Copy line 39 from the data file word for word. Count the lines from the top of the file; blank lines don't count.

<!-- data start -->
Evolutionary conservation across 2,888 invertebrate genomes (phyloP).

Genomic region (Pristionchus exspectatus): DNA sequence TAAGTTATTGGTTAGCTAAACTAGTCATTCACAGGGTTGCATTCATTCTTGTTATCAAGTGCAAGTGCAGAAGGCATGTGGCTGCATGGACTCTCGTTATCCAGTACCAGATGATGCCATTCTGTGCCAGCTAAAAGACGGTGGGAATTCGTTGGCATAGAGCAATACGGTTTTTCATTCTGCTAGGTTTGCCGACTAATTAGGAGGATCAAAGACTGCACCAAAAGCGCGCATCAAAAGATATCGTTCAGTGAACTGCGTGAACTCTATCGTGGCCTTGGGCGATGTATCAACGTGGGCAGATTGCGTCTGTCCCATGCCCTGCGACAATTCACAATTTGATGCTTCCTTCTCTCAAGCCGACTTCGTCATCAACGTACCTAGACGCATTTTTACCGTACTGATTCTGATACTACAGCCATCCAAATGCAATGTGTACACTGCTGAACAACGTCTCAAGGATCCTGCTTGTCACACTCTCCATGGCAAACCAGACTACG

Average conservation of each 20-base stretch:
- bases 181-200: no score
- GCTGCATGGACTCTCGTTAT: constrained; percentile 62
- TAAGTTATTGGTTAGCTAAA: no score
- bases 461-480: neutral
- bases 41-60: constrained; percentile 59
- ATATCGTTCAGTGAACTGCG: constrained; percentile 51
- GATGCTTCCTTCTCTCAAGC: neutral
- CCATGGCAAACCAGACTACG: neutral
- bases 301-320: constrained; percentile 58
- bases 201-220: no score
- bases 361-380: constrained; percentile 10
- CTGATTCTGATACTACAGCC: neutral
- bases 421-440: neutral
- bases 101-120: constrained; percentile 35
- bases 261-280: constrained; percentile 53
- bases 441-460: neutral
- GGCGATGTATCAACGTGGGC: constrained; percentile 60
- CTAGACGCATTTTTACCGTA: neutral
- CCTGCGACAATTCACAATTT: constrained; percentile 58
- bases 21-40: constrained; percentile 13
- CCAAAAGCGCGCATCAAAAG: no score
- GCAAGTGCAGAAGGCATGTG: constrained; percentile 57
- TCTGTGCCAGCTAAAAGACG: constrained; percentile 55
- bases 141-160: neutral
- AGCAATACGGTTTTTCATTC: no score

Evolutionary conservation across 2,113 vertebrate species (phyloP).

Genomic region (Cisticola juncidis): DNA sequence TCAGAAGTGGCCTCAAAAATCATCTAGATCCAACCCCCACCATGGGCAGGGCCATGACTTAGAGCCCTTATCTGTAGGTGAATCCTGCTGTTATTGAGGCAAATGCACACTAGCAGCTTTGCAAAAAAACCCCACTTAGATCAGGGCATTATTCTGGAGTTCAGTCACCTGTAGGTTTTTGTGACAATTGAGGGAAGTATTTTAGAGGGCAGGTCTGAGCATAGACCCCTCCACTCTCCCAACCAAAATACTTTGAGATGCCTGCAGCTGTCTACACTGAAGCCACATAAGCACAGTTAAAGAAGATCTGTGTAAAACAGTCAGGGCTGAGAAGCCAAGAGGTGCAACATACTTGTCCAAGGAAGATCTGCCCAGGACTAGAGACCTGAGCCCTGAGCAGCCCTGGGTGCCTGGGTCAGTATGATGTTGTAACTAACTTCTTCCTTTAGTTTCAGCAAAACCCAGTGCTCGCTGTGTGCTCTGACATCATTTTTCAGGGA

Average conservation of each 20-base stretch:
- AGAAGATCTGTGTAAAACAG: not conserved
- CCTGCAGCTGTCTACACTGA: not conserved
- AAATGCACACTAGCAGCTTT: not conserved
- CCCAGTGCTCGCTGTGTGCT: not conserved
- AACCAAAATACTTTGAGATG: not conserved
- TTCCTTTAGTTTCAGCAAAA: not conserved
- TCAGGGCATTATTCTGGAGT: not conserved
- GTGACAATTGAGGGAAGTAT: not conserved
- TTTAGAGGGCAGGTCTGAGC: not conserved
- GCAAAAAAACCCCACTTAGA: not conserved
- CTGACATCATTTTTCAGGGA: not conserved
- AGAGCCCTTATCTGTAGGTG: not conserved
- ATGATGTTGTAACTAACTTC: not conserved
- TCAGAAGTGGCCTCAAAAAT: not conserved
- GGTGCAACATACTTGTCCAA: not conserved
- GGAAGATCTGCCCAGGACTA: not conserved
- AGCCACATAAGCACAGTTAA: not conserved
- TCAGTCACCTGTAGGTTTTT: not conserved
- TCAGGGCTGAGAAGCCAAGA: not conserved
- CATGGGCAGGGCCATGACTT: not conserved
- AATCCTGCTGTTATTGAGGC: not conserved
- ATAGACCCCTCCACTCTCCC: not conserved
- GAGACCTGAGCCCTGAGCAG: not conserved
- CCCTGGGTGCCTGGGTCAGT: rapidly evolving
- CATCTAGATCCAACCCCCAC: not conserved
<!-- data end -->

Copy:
- GTGACAATTGAGGGAAGTAT: not conserved